The Danbees – Down at the Bar


The Danbees introduce listeners to their upcoming EP release The Veggie Tapes in memorable fashion with its first single “Down at the Bar”. The New York City based four piece has sacrificed none of the momentum generated by the success of their full length debut Fishnets Anonymous and this new single promises the remainder of the EP will share equal billing. Led by front man and songwriter Mark Slotoroff, the band has played their way out of the Ithaca, New York area and now lays claim to the status of being one of the hottest and most respected rock bands hailing from the New York City club scene. The band’s travels, however, are taking them further the Big Apple’s confines with well-received dates in Washington D.C., Philadelphia, and Atlantic City, among others. “Down at the Bar” lacks even a whiff of self indulgence and, instead, grabs you from the first and never lets go.

It’s the sort of rock music we need in 2018. Keep a modern sound and sensibility, turn back the clock, and latch onto the streamlined fundamentals that help the best rock music stick in the mind like glue. It’s what “Down at the Bar” is all about and even if it doesn’t say it outright, this is live fast, die young, and leave a beautiful corpse rock swagger of the best variety. The key opening every door is Mark Slotoroff’s elastic and often shattering rock power as a vocalist, but it wouldn’t reach the heights it does without a first rate band to play off. He proves to be an effective partner and foil for guitarist Shane Matthews and the rhythm section backs them up with the equivalent of a flying brick wall.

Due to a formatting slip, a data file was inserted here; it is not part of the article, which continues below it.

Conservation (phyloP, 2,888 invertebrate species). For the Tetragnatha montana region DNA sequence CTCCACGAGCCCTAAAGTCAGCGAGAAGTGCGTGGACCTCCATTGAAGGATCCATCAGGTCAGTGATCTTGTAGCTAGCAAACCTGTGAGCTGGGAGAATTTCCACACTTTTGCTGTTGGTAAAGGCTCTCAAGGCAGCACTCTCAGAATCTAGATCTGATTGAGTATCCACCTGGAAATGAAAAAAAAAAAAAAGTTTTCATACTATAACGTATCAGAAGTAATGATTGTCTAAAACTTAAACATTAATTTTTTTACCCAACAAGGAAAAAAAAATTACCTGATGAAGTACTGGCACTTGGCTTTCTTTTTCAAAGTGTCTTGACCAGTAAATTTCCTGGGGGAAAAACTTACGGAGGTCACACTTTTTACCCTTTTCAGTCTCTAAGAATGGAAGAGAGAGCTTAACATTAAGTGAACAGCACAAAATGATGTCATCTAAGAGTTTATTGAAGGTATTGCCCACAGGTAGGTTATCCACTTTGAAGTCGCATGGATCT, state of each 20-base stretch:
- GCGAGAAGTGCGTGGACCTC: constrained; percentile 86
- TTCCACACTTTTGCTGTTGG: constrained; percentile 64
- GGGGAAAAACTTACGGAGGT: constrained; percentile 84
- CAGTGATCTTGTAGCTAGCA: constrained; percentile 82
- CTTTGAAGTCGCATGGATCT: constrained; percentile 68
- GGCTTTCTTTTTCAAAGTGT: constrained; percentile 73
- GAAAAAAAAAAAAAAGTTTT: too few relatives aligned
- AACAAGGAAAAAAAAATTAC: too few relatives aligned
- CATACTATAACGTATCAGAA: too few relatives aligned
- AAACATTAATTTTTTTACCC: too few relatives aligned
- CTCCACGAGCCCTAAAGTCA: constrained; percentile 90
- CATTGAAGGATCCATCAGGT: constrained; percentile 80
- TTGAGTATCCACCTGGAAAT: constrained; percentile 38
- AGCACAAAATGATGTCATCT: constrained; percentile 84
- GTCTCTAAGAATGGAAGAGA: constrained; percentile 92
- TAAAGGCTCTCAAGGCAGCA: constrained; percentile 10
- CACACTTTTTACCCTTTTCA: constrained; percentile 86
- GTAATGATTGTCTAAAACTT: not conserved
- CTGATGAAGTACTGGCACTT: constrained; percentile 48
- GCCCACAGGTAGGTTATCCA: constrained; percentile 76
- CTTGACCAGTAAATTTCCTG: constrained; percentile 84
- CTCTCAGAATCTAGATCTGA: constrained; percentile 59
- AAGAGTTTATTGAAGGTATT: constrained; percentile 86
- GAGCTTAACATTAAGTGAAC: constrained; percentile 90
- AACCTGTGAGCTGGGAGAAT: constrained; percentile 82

That part of the song is anchored by drummer Wade McManus. Let’s not devalue bassist Sam Enright’s contributions in anyway, he’s a steady and inventive musical partner for McManus, but the drumming has every bit of the signature quality we hear in Slotoroff’s singing. McManus shapes his performance close to the song’s needs, but he isn’t adverse to laying some highly charged fills throughout the performance and the single’s sound puts him out front in a memorable way without ever favoring the drums too much in the mix. McManus’ drumming also punctuates the percussive quality we hear from much of Slototoff’s lyrical content.

The Danbees’ “Down at the Bar” promises that the forthcoming EP The Veggie Tapes is likely going to be one of 2018’s most important indie rock releases, but the indie scene isn’t going to hold these guys for long. This is the sound of a rock band on the way up, countering all the naysayers who say the genre is an artistic and commercial dead end with songs and a sound a silent majority of music fans are, in my opinion, clamoring to hear from a young rock band. The Danbees are ready to pick up the baton and run with it right now.


Sebastian Cole